After Odd Future, shall we ban the Rolling Stones?
Ritchie charges Odd Future with celebrating sexual violence, and it isn't hard to find images of girlfriend-bashing, adbuction, rape, and even necrophilia in their work. A typical Odd Future song features minimal, erratic beats, distorted samples, and lyrics that are alternately sad, absurd, and sick:
Product of popped rubbers and pops who did not love us
So when I leave home keep my heart in the top cupboard...
I'm Dracula bitch
Don't got a problem snatching a bitch
Kidnapping, attacking, with axes and shit
'Til I grab them throats and start smacking the shits
But if Denise Ritchie and her supporters think that the Odd Future should be banned from New Zealand for promoting sexual violence, shouldn't they also be calling for the Rolling Stones to be turned around at Auckland airport?
The Stones are scheduled to play in Auckland in April, and their set is sure to include an old favourite called 'Brown Sugar', in which Sir Mick Jagger narrates, in a joyous voice, the torture and rape of a young black girl by an elderly slave master:
Gold coast slaveship bound for cotton fields,
Sold in a market down in New Orleans.
Scarred old slaver knows he's doin' alright.
Hear him whip the women just around midnight.
Ah brown sugar how come you taste so good.
A-ha brown sugar just like a young girl should...
I'm no schoolboy but I know what I like,
You should have heard me just around midnight.
'Brown Sugar' gleefully documents the sexual predation that was endemic in America's slave trade. The song's lyrics are as explicit and as apparently pitiless as anything by Tyler the Creator, the leader and main lyricist of Odd Future.
But neither Denise Ritchie nor anyone else will object to the upcoming Stones concert. The Stones will be welcomed almost as reverently as that other venerable British institution, the Windsors, and tens of thousands of Kiwis will sing along to 'Brown Sugar'.
If we do not treat 'Brown Sugar' as a defence of slavery and sexual violence, it is because assume that Sir Mick is wearing a persona when he performs the song. We recognise that he is giving his voice and mannerisms to a character, a monster who belongs to a monstrous period of history.
We show a similar ability to distinguish between the subject matter and message of a work of art when we read novels, or watch movies, or enjoy television. Last year huge numbers of Kiwis enjoyed the final series of Breaking Bad, Vince Gilligan's TV drama about a chemistry teacher who reacts to a cancer diagnosis and a financial crisis by becoming a methamphetamine manufacturer and a gangster. Like its predecessors, Breaking Bad's final series was full of drug making and taking, stabbing, shooting, and misogynistic language. Neither Denise Ritchie nor anyone else, though, has accused Vince Gilligan of inciting violence, or demanded that his programme be pulled from our screens.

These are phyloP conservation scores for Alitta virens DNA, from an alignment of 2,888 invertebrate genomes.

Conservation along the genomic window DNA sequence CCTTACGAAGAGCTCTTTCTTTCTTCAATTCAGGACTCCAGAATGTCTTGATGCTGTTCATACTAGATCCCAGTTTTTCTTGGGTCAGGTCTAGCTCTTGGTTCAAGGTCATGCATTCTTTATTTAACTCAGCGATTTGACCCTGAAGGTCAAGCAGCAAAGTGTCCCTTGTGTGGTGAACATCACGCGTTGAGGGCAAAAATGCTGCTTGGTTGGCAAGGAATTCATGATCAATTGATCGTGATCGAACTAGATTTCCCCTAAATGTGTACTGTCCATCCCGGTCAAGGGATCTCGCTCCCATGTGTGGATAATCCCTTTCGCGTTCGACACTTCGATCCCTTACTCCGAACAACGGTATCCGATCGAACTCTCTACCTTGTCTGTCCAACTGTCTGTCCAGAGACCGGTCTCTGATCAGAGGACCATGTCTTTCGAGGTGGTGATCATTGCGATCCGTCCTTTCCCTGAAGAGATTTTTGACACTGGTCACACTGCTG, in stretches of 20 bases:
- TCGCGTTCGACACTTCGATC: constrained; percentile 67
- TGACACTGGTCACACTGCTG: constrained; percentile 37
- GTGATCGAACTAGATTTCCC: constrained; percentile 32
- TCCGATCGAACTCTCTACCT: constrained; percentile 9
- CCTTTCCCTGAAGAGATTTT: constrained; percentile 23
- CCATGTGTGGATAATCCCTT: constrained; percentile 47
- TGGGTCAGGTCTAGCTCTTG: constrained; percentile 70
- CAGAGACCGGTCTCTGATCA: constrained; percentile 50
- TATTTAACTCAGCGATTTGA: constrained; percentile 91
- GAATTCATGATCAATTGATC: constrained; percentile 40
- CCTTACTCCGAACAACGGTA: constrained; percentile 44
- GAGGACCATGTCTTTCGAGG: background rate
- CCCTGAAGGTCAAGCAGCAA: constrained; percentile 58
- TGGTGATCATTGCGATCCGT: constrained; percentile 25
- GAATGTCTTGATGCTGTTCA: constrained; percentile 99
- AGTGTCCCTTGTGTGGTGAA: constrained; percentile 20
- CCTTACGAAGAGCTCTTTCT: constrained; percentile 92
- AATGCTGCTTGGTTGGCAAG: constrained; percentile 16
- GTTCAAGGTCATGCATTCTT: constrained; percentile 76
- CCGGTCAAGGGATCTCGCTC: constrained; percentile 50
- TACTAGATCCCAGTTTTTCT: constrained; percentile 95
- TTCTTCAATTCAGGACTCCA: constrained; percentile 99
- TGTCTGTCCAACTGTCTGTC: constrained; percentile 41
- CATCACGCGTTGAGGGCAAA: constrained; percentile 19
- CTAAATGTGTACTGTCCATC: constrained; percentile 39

But the tolerance that we give to a song like 'Brown Sugar' or a drama like Breaking Bad is not extended to the work of Odd Future. Unlike the fans of the Rolling Stones or Breaking Bad, the young, working class, mostly non-white audience of Odd Future and similar bands is apparently incapable of distinguishing between art and life, and of differentiating an artist's personae from his or her opinions. Denise Ritchie and the Ministry of Immigration consider the lyrics of Odd Future straightforward statements of the views of the band's members, and deem fans of the band to be too feeble-minded to resist its supposed message of hate and violence. If Tyler the Creator raps about being Dracula he isn't adopting a persona, but instead suggesting, in deadly earnest, that his fans follow his example by sleeping in a coffin and drinking blood from the throats of his victims.
Odd Future is only the latest hip hop act to be targeted by censors. It is hard to avoid the conclusion that the outcry against the dominant cultural expression of African Americans is linked to the dehumanisation and criminalisation of that community by successive American governments.
As Eugene Jarecki showed memorably in his recent documentary film The House I Live In, the 'War on Drugs' that the Reagan administration began in the 1980s has seen generations of young black men branded as crazed, conscienceless animals by law enforcement agencies, the media, and politicians. The police siren that features so prominently in so many classic hip hop tracks has become a permanent accompaniment to life in cities like Lose Angeles, Detroit, and Baltimore, as the same police force that ignores white drug users locks down whole black neighbourhoods.
In a 2011 article called 'Why You Should Listen to Odd Future, Even Though It's Hard' Frannie Kelley argues that the bloodthirsty, absurdist lyrics of the band are a sort of ironic response to white prejudices about young African Americans. Kelley thinks that the criticisms commonly made of Odd Future 'might say more about the people making them' than they do about what the band. The latest campaign against Odd Future underlines Kelley's words.
*In an interview with Radio New Zealand this morning, a spokeswoman for the Ministry of Immigration argued very unconvincingly that the ban was motivated by Odd Future's history of 'inciting violence' in public, rather than on the content of its lyrics. I'll discuss this argument in another post.
Footnote: this very interesting report from Britain, which features interviews with fans of Odd Future, adds to my feeling that there is an irony to the band's music that has escaped many of those who decry it from a distance.
[Posted by Scott Hamilton]